As if the epic drought wasn’t bad enough, one university researcher is saying pest issues in California citrus groves this year could be particularly bad.
University of California citrus research specialist Elizabeth Grafton-Cardwell studies pests at the Lindcove Research and Extension Center in Central California where she is also the station director. Grafton-Cardwell recently told growers that she expects a particularly tough year for mites and thrips.
“I’m not sure whether the freeze or the drought will be a major player, but watch your thrips populations,” Grafton-Cardwell said.
The Citrus Thrip is just one of several pests Grafton-Cardwell believes could be troublesome this year. While severe freeze damage will cause citrus leaves to fall to the ground – the leaves are where thrips overwinter as an egg – “drought conditions are when we see the highest populations of thrips,” she said.
“When we have wet years that seems to suppress the pupae from forming,” she continued.
On the other hand Bean Thrips, which live as adults inside Navel oranges, could be less of an issue this year because of the drought and the freeze. One likely reason is weed populations that harbor the Bean Thrip prior to moving into citrus was lower.
Grafton-Cardwell said researchers saw “some interesting situations in mandarins recently” related to the Western Flower Thrip. “We don’t normally think of it as a pest at all.” Because of the impacts of the freeze to mandarins, she said they saw Western Flower Thrips living between the fruit rind and doing some damage to the fruit.
“We don’t normally see that,” she said.
Grafton-Cardwell also expects mite populations – such as the Citrus Red Mite and the Two-Spotted Spider Mite – to be troublesome this year as the effects of the freeze and drought combine to make conditions ripe for the pest.
“Stressed trees have more mites,” she said.
Asian citrus psyllid
A relatively new invasive pest to the San Joaquin Valley citrus scene is the Asian citrus psyllid (ACP). It was discovered several years ago in Tulare County and has led to large quarantine zones in the county because of the deadly disease the pest vectors. Huanglongbing is a fatal tree disease that can manifest itself in leaf yellowing and the eventual death of the tree. Before the tree dies fruit is rendered bitter and unmarketable. Though no cases of the disease have been discovered in Tulare County some citrus industry officials fear it’s just a matter of time before it is discovered.
Grafton-Cardwell said she had hoped that the ACP would suffer from the freeze experienced in early December but those hopes were dashed when a single adult psyllid was discovered near Richgrove on a trap card put out after the freeze. This suggests that the freeze did little to knock down overwintering psyllid populations in the area.
Agronomic practices during the freeze, such as irrigation and wind machine use tend to create microclimates that the overwintering adult ACP populations can use to survive, she said. It’s generally only the nymph stages of the ACP that are likely harmed by freeze and adverse weather conditions. University research suggests that temperatures cold enough for long enough can have a lethal effect on psyllid populations, but those conditions are extremely rare in the San Joaquin Valley (SJV) of California.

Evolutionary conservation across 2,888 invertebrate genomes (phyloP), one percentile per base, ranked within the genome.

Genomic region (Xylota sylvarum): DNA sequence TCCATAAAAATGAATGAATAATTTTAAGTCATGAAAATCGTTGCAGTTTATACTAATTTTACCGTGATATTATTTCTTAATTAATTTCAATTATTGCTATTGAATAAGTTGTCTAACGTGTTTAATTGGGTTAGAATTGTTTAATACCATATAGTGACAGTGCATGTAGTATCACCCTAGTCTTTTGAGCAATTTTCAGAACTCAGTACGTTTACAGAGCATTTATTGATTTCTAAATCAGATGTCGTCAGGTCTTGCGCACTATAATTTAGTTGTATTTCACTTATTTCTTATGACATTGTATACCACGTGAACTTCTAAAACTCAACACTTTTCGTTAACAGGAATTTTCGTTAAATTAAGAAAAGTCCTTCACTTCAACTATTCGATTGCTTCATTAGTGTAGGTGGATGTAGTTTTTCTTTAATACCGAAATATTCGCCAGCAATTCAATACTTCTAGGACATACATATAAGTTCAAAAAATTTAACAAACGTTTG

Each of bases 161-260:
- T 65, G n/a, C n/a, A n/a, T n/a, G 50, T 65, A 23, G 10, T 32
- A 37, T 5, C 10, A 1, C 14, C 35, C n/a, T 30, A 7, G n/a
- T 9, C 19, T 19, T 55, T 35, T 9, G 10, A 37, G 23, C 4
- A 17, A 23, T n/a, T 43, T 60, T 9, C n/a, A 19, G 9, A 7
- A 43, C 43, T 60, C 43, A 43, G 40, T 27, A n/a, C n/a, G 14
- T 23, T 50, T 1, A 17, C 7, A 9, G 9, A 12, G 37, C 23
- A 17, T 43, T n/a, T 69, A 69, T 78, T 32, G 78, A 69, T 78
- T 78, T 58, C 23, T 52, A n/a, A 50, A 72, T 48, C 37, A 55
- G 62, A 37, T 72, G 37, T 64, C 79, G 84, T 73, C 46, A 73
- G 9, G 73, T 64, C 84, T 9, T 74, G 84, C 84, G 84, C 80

Grafton-Cardwell expects psyllid discoveries in the SJV could be lower in the spring and greater in the fall. The pest is already well-established in southern California, where it was first discovered in 2008. Four years later one HLB-infected tree was discovered in a residential neighborhood in Los Angeles County.
Yet another possible impact of the freeze and drought in citrus groves could be the negative impacts to beneficial insects, Grafton-Cardwell said. These tend to suffer the greatest losses from such events, when compared to their invasive counterparts.
California Red Scale could also be particularly troublesome this year, as well as Citricola Scale, which she says she’s seen in some of her research blocks even after the freeze.
“Stressed trees have more scale,” she said.
Don't leave 'shiners'
Grafton-Cardwell stresses the importance of removing shiners – last year’s fruit – from the trees because they can harbor scale for next year’s fruit.
“Sometimes pickers leave them on the trees because they aren’t marketable,” Grafton-Cardwell said. “If you leave them on the tree they act as scale insectaries and provide lots of scales for the next year’s fruit. It’s best to get all the fruit off of the tree whether it is marketable or not.”
The Citrus Leafminer could be a significant issue in the fall, but not this spring, Grafton-Cardwell said. There was some good leafminer kill during the freeze as it tends to favor the new flush.
The Fuller Rose Beetle is one of the toughest insects on Earth, she said, and could likewise be an issue as chemicals and drought fail to control the insect.
Forktailed Bush Katydids could also be a problem as their eggs are “incredibly tough,” she said.
Grafton-Cardwell was asked about cutworms and leaf rollers because of issues seen in the Terra Bella area of Tulare County, Calif. She said researchers for years have not seen much of an issue in these pests because they’ve had good biological controls in the past.
Now with the advent of certain classes of Ag chemicals that have broad-spectrum control and can be used as a preventative measure against certain pests, Grafton-Cardwell has seen the natural enemies of secondary pests wiped out.